ABA Journal

Insurance & Financial Services

49 ABA Journal Insurance & Financial Services articles.

Elite universities violated antitrust law in financial aid collaboration, lawsuit claims

Nine elite universities sometimes consider applicants’ ability to pay tuition during the admissions process, which means that the schools should not be entitled to an antitrust exemption that allows them to collaborate on financial aid formulas, a federal lawsuit has alleged.

Federal judge says it’s ‘almost insane’ to assert wife’s stock holdings affected his decisions

Updated: A federal judge in Virginia said in a recusal hearing last week that it was “almost insane” to assert that his wife’s $22,000 holding in Amazon.com Inc. stock affected his decisions in a case involving the company.

Former legal chief at Farmers Insurance awarded $150M in punitive damages in firing suit

The former legal chief for Farmers Insurance was awarded $150 million in punitive damages Thursday in a wrongful termination lawsuit claiming that he was wrongly blamed for a sex-bias suit filed by female attorneys.

Ex-LeClairRyan general counsel gets prison time, while firm insurer agrees to pay $10M to bankruptcy trustee

The former general counsel of the defunct law firm LeClairRyan was sentenced to 44 months in prison in Richmond, Virginia, on Monday for lying to the U.S. Trustee Program while trying to thwart an investigation into his embezzlement of more than $4 million.

Changes announced for public service loan forgiveness; ABA urges government to do more

People with jobs that qualify for the Public Service Loan Forgiveness Program can now get credits from previously ineligible loan plans, the U.S. Department of Education announced Wednesday.

Litigants claiming GEICO auto policy covers STD from car sex can’t proceed anonymously, judge rules

A car owner and his sexual partner can’t keep their names secret in litigation over their claim that GEICO’s auto and umbrella policies cover damages for a sexually transmitted disease contracted during sex in the insured car.

Supreme Court will consider Sen. Cruz’s challenge to campaign loan restrictions

The U.S. Supreme Court will consider a First Amendment challenge to a campaign finance law that restricts repayment of candidates’ personal loans to their campaigns.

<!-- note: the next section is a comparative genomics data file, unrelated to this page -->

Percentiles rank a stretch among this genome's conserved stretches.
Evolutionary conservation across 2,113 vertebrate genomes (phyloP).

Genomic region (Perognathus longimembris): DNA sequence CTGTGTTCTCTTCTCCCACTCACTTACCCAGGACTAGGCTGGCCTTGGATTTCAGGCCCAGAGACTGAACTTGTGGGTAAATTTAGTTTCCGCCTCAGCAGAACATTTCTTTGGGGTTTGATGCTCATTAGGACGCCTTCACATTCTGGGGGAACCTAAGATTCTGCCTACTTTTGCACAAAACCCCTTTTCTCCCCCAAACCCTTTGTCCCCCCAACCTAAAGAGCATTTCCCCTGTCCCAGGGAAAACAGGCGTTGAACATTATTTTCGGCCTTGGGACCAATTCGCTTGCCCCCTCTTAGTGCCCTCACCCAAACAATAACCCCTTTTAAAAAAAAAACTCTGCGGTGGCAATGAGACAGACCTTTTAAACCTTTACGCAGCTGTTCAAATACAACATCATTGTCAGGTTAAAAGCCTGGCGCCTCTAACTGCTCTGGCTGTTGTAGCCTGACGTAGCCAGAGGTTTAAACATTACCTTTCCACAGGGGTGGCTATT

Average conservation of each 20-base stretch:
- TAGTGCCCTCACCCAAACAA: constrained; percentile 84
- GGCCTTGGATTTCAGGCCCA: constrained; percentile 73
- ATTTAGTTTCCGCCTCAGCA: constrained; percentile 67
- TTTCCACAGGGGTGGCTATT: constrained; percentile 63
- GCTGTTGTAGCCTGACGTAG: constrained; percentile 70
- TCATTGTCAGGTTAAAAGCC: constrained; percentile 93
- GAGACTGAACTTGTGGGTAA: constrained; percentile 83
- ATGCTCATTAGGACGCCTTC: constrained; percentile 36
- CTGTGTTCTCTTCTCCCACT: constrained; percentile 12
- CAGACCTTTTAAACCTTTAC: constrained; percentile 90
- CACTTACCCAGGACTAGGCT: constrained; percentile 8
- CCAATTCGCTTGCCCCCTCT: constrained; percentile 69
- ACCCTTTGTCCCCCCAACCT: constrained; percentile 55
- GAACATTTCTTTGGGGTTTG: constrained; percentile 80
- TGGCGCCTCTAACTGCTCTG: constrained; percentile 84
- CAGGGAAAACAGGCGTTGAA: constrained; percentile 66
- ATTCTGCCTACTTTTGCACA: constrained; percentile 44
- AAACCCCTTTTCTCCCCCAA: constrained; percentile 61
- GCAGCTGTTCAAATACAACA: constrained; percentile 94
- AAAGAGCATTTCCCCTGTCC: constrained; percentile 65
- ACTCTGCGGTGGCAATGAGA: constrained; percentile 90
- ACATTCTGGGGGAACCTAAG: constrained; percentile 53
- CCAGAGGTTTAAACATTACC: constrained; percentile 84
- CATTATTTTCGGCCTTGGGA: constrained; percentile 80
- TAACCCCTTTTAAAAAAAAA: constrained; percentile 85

New data shows lateral associate hiring happening across the board

Lateral hiring for associates increased in nearly all practice groups in the first quarter of 2021, with data privacy, entertainment and media and insurance practices showing the most activity, according to a legal data company.

Appeals court rules against former BigLaw staffer who said work abuse led to disability

A federal appeals court has ruled that a Williams & Connolly staff member wasn’t entitled to collect disability insurance for anxiety, depression and post-traumatic stress disorder that she largely blamed on her work environment.

Can businesses recover for pandemic losses? 8th Circuit is first federal appeals court to rule

An Iowa dental clinic can’t recover for COVID-19 "business interruption" losses under an insurance policy that covers "accidental physical loss or accidental physical damage," a federal appeals court has ruled.

Akerman lawyer is appointed as receiver in condo collapse; who may be liable?

A Florida judge on Friday appointed an Akerman partner as a receiver to handle financial matters for the Champlain Towers South condo association in litigation over the building collapse in Surfside, Florida.

Claim denied: A lawyer’s musings on the shortcomings of insurance

As lawyers, many of us either fight insurance companies or represent them. Sue or defend, we are all connected with insurance by buying it. When did the concept of insurance start?

Fee applications in Boy Scouts bankruptcy exceed $100M; judge calls total ‘staggering’

The court overseeing the Boy Scouts of America bankruptcy case has appointed an examiner to review fees that have become a point of contention.

Insurance adjuster didn’t turn off his audio before calling judge an ‘idiot’

A California judge was asking jurors to sit in socially distanced seats when an online voice could be heard on the courtroom speakers. Using the F-word, the person referred to the judge as an “idiot.”

Interested in infectious disease litigation? Before you accept a case, read this

When Davis M. Walsh and Samuel L. Tarry began assembling Infectious Disease Litigation: Science, Law, and Procedure, they had no idea a pandemic was soon going to make the topic more relevant than ever.

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